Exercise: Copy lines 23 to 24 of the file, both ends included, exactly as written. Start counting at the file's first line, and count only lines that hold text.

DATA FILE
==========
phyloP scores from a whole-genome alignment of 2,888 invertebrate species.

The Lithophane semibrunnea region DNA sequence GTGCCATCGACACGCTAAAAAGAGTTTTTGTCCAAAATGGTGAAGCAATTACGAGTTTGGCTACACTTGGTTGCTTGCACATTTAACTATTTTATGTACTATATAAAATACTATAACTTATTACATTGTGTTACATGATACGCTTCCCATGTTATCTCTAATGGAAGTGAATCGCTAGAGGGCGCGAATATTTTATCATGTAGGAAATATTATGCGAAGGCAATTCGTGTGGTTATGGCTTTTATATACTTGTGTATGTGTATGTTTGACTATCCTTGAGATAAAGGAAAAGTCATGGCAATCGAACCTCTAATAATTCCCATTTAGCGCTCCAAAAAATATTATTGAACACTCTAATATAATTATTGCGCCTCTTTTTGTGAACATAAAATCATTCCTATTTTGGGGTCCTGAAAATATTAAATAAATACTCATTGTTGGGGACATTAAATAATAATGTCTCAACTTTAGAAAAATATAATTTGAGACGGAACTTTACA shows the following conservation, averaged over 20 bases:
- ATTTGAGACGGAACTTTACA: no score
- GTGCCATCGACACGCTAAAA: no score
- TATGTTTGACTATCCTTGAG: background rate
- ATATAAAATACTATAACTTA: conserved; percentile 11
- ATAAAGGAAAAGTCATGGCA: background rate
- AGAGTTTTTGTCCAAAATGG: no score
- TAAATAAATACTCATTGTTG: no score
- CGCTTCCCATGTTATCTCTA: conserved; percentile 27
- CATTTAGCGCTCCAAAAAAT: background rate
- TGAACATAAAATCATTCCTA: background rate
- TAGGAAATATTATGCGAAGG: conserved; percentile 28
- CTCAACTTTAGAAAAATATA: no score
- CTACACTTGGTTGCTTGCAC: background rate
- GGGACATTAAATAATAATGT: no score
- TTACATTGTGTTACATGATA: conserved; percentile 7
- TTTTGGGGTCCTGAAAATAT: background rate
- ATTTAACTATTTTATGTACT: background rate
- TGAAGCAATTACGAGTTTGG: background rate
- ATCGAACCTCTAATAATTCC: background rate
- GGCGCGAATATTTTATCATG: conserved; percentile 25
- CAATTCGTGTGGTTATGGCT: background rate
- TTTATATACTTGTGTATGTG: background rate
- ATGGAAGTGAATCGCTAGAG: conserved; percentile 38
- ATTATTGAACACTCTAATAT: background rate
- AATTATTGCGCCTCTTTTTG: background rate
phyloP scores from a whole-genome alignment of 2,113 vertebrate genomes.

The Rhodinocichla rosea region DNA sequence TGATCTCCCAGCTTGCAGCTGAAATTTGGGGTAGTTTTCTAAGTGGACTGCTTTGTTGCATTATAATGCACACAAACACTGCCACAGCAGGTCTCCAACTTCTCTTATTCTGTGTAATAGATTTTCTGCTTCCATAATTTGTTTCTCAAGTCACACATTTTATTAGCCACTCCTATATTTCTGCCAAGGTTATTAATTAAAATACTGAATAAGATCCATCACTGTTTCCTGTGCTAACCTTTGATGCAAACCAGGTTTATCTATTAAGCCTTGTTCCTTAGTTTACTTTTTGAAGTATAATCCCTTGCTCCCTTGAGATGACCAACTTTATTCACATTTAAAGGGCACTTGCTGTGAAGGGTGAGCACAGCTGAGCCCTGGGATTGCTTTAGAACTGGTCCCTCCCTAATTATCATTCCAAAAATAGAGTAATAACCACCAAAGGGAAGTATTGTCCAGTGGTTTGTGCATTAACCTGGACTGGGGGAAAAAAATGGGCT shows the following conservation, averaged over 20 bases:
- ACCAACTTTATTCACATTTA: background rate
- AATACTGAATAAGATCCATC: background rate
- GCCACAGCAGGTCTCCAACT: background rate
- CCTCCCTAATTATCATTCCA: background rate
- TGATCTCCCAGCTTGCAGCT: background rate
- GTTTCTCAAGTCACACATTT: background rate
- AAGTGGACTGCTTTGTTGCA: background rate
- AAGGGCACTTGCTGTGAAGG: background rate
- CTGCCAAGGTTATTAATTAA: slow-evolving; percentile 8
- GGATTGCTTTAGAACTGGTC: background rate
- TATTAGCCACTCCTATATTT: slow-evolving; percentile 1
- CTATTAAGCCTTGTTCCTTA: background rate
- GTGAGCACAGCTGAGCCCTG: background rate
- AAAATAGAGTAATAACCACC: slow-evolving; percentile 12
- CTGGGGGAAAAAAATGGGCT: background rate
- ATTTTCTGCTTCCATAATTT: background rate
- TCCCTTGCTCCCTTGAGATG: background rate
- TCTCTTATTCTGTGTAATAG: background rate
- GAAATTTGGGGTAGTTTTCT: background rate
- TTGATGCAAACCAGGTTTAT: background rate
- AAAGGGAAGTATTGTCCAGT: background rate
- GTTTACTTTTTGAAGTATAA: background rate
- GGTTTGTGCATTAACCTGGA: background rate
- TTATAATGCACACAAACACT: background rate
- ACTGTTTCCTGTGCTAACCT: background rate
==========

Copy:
- CAATTCGTGTGGTTATGGCT: background rate
- TTTATATACTTGTGTATGTG: background rate